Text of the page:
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The Antonine plague and the 'third-century crisis'

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Chapter Summary

This chapter discusses two broad topics, the plague under Marcus Aurelius and the development of the Roman empire from the late second century onwards, and the relations between these two phenomena. The 'third century crisis' is in itself a debated topic, as is made abundantly clear in other contributions in this book Crises and the Roman Empire. To save time and space, the chapter simply takes it for granted that changes affected the Roman world from the reign of Marcus Aurelius onwards which in certain ways were detrimental to the stability of the Roman Empire. The chapter examines closely some of the evidence presented by Duncan-Jones and Scheidel for the serious effects of the plague in Italy, evidence that has not yet received the proper critical scrutiny. It illustrates how allegedly authoritative numbers used in the debate about the Antonine plague really originated.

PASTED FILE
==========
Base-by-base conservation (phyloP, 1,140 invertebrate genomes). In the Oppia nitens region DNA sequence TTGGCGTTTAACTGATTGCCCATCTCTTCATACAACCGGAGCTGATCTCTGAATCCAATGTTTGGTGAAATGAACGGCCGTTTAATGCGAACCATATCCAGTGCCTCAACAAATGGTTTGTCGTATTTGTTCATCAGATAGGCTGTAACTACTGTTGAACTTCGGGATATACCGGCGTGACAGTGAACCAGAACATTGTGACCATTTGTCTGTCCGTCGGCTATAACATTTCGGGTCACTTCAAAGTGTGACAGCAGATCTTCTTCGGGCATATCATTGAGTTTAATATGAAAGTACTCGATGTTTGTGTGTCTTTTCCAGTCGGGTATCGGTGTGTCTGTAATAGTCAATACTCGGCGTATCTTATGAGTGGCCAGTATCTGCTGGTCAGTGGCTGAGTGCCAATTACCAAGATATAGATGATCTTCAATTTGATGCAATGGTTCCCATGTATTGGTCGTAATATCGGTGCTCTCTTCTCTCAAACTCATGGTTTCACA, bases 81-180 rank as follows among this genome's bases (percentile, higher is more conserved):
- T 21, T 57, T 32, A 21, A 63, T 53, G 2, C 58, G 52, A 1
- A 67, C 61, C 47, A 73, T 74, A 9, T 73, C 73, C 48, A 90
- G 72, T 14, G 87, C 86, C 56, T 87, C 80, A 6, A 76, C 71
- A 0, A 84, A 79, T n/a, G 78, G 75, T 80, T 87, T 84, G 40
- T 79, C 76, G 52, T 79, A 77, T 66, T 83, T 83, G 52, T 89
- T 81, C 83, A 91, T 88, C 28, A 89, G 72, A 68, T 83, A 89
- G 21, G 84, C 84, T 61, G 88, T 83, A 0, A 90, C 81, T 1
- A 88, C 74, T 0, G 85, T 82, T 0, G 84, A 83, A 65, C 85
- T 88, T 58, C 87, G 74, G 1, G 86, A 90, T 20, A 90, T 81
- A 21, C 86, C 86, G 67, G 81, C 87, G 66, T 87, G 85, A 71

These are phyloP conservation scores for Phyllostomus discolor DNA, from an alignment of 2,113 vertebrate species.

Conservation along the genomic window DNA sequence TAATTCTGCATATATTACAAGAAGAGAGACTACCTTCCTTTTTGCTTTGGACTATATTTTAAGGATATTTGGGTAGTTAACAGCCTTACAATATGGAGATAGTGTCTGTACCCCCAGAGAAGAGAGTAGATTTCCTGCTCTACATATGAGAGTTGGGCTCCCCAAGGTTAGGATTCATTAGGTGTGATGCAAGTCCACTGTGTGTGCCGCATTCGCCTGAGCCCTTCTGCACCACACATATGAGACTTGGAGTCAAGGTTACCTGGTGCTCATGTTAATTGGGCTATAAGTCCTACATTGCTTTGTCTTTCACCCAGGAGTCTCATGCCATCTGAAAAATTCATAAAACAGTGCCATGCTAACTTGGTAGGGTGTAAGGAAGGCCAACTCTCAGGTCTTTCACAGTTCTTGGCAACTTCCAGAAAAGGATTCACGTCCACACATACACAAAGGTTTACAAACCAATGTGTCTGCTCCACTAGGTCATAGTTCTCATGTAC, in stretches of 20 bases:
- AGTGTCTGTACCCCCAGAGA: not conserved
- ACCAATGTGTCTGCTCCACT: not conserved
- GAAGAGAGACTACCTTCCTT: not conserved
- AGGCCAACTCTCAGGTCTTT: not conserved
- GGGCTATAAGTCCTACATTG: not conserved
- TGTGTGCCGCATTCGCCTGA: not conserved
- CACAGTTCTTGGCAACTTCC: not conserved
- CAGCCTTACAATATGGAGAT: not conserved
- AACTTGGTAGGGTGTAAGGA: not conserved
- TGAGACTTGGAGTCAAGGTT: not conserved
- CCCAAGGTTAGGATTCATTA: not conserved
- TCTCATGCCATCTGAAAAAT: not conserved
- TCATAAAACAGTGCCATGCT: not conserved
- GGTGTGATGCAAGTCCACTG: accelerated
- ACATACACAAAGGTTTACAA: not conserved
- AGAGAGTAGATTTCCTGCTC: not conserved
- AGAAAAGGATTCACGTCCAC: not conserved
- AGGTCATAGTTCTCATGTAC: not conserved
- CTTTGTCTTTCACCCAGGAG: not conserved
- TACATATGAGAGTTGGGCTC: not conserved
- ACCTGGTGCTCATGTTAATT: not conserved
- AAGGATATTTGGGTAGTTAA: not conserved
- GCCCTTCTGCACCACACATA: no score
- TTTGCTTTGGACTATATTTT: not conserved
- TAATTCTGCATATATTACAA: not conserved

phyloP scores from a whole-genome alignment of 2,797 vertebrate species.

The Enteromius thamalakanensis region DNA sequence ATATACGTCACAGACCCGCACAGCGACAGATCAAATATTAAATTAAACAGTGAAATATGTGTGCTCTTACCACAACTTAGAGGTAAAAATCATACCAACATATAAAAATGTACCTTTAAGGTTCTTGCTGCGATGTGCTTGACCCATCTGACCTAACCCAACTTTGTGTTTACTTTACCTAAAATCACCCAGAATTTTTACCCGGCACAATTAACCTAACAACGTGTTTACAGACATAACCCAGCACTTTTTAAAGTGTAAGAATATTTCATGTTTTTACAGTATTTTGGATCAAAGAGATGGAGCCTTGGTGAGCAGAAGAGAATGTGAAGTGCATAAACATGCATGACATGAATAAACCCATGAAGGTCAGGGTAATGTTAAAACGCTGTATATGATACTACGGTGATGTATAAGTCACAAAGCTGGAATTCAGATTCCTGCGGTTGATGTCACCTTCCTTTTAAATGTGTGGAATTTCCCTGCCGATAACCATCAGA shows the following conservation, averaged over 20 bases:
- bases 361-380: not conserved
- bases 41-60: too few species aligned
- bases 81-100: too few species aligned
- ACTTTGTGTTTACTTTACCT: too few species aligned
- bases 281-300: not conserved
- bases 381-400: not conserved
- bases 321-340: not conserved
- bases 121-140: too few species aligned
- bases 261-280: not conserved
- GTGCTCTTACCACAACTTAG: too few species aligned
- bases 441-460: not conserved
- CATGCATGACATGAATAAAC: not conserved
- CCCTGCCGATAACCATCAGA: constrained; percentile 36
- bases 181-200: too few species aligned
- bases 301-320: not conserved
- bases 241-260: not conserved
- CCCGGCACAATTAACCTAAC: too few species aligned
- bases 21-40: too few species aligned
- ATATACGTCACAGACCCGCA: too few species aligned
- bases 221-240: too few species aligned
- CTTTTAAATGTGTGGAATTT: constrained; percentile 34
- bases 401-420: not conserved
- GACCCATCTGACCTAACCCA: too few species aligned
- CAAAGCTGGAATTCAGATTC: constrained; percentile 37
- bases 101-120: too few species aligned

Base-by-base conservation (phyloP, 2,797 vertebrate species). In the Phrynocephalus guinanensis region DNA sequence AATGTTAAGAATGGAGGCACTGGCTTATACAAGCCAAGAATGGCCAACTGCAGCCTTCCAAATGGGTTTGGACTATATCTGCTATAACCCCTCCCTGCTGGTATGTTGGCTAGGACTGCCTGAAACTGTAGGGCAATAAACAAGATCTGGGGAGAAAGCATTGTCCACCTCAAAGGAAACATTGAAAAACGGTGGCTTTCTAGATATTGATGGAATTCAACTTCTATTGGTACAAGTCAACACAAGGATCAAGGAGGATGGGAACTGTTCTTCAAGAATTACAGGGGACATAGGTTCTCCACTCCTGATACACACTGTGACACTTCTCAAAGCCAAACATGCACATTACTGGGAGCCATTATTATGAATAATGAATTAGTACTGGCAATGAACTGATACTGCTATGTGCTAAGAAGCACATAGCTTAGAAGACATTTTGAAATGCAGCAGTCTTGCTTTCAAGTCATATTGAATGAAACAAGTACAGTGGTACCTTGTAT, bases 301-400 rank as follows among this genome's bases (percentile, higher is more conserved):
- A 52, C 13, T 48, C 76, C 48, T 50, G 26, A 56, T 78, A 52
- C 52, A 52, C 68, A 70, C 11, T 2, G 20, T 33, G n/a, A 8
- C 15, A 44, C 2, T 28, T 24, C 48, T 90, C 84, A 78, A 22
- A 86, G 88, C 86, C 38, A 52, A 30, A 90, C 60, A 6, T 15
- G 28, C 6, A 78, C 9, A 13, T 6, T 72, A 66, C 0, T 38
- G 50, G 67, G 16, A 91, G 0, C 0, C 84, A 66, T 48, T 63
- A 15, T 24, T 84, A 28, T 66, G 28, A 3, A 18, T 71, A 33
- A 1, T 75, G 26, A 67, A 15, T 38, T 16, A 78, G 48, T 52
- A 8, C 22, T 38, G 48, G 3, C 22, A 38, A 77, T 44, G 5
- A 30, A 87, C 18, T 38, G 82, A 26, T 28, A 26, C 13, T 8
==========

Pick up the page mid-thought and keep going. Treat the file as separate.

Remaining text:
Keywords: Antonine plague; Italy; Marcus Aurelius; Roman empire; third century crisis



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